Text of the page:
New! View global litigation for patent families

US6237236B1 - Bore sighting apparatus, system, and method - Google Patents

Bore sighting apparatus, system, and method Download PDF

Info

Publication number
US6237236B1
US6237236B1 US09504032 US50403200A US6237236B1 US 6237236 B1 US6237236 B1 US 6237236B1 US 09504032 US09504032 US 09504032 US 50403200 A US50403200 A US 50403200A US 6237236 B1 US6237236 B1 US 6237236B1
Authority
US
Grant status
Grant
Patent type
Prior art keywords
source
light
shell
gun
casing
Prior art date
Legal status (The legal status is an assumption and is not a legal conclusion. Google has not performed a legal analysis and makes no representation as to the accuracy of the status listed.)
Active
Application number
US09504032
Inventor
Tim Schnell
Current Assignee (The listed assignees may be inaccurate. Google has not performed a legal analysis and makes no representation or warranty as to the accuracy of the list.)
I P Holdings Inc
Original Assignee
Tim Schnell
Priority date (The priority date is an assumption and is not a legal conclusion. Google has not performed a legal analysis and makes no representation as to the accuracy of the date listed.)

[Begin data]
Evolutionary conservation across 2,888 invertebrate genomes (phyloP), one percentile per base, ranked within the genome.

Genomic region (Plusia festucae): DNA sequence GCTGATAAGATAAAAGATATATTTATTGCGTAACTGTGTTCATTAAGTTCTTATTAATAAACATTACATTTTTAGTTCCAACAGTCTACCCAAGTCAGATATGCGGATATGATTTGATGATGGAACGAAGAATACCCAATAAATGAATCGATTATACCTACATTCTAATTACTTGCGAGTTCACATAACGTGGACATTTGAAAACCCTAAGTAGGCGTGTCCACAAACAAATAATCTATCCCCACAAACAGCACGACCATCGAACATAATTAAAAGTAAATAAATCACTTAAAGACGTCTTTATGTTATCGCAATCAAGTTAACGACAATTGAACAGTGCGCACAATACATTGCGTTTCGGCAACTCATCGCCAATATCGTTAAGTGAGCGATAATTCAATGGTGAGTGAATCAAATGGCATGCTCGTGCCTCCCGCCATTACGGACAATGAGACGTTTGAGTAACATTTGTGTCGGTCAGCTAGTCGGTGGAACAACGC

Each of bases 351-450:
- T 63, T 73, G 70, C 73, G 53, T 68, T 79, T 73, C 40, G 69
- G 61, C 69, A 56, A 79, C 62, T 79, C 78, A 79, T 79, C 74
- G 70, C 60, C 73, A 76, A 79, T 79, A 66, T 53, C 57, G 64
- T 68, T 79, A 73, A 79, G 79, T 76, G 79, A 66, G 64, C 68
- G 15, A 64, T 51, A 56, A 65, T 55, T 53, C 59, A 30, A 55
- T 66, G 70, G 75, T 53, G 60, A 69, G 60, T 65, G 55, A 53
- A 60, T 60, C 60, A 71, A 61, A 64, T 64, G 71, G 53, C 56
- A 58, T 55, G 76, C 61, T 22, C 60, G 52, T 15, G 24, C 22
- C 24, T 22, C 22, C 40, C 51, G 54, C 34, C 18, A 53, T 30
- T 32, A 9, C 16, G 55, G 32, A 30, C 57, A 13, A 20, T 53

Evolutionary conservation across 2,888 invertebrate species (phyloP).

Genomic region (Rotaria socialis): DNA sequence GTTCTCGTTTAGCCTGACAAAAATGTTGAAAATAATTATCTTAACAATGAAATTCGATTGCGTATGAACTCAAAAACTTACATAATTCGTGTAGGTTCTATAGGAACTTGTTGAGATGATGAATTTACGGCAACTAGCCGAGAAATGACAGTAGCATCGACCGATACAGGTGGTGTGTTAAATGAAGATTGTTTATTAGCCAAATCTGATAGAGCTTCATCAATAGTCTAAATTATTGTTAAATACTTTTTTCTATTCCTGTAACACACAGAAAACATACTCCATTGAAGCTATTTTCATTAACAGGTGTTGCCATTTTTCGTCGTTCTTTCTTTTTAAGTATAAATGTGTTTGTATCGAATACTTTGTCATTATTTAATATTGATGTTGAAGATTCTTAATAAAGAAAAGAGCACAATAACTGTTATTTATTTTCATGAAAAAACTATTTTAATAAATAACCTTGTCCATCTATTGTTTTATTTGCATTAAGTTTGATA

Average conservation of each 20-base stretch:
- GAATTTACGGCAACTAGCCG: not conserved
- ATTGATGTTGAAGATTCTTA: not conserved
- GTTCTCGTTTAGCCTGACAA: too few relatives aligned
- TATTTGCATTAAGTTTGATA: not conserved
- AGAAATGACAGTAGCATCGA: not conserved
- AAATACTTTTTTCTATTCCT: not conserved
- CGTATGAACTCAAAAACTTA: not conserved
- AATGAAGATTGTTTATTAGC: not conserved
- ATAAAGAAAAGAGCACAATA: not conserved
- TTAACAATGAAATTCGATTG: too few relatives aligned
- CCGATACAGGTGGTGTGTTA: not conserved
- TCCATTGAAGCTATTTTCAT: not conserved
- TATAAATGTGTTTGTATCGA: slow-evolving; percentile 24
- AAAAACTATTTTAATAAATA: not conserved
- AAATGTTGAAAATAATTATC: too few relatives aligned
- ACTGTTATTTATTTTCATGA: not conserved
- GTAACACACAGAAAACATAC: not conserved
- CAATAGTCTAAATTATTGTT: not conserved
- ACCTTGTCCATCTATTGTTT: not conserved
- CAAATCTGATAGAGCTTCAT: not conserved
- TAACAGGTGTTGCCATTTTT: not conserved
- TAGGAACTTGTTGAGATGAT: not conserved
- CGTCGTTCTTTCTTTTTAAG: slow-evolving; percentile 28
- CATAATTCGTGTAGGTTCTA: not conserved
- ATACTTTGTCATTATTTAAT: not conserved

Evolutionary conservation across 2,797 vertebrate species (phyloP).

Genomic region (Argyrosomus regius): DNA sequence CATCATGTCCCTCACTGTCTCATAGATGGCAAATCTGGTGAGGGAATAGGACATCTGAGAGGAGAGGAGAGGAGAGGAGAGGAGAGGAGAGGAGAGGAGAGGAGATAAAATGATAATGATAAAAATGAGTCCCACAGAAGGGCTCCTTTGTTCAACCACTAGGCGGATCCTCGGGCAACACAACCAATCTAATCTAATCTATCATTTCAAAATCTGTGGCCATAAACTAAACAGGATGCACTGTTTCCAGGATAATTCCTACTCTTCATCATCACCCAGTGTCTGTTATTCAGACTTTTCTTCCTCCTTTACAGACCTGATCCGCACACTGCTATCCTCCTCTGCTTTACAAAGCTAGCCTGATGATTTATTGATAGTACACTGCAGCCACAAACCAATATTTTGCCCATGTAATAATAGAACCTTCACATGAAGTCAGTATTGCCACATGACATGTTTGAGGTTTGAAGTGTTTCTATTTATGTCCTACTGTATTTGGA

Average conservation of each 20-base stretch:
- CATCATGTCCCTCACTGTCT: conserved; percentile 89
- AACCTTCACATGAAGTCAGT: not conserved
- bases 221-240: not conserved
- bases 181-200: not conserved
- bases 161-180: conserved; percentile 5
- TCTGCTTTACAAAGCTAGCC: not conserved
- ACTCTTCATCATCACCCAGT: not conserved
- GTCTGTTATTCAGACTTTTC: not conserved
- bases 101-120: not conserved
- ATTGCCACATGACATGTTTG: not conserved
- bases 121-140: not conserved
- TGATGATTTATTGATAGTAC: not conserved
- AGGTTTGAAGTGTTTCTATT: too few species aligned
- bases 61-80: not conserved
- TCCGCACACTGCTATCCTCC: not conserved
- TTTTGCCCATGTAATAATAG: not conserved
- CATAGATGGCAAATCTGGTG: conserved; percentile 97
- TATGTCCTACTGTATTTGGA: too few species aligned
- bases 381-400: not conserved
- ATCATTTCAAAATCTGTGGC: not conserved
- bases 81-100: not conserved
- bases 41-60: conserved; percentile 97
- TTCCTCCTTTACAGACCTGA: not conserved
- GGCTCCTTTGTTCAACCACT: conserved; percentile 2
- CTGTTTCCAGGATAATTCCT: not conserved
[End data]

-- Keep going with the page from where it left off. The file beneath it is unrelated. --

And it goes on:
Filing date
Publication date
Grant date

Links

Images

Classifications

    • FMECHANICAL ENGINEERING; LIGHTING; HEATING; WEAPONS; BLASTING
    • F41WEAPONS
    • F41GWEAPON SIGHTS; AIMING
    • F41G1/00Sighting devices
    • F41G1/54Devices for testing or checking ; Tools for adjustment of sights
    • F41G1/545Tools for adjustment of sights
    • FMECHANICAL ENGINEERING; LIGHTING; HEATING; WEAPONS; BLASTING
    • F41WEAPONS
    • F41GWEAPON SIGHTS; AIMING
    • F41G3/00Aiming means; Laying means
    • F41G3/32Devices for testing or checking
    • F41G3/323Devices for testing or checking for checking the angle between the muzzle axis of the gun and a reference axis, e.g. the axis of the associated sighting device

Abstract

An apparatus, system, and method for bore sighting a gun. A hollow shell casing is attached to a single light source and then placed in the breech of a gun. Light is projected from the gun onto a pre-calibrated target. The user is then able to adjust the gun sights accordingly. There are a plurality of shell casings interchangeably mountable to the single light source, enabling the user to sight in a variety of guns using only one system. The shell casings may be the same shape as standard shells for the type of gun being sighted in.

Description

“This application is a continuation of U.S. Ser. No. 09/286,390, filed Apr. 5, 1999 now U.S. Pat. No. 6,061,918.”

TECHNICAL FIELD

The present invention relates generally to a gun bore sighting apparatus, and more particularly to a system for using a housing to hold the light source that is used for bore sighting.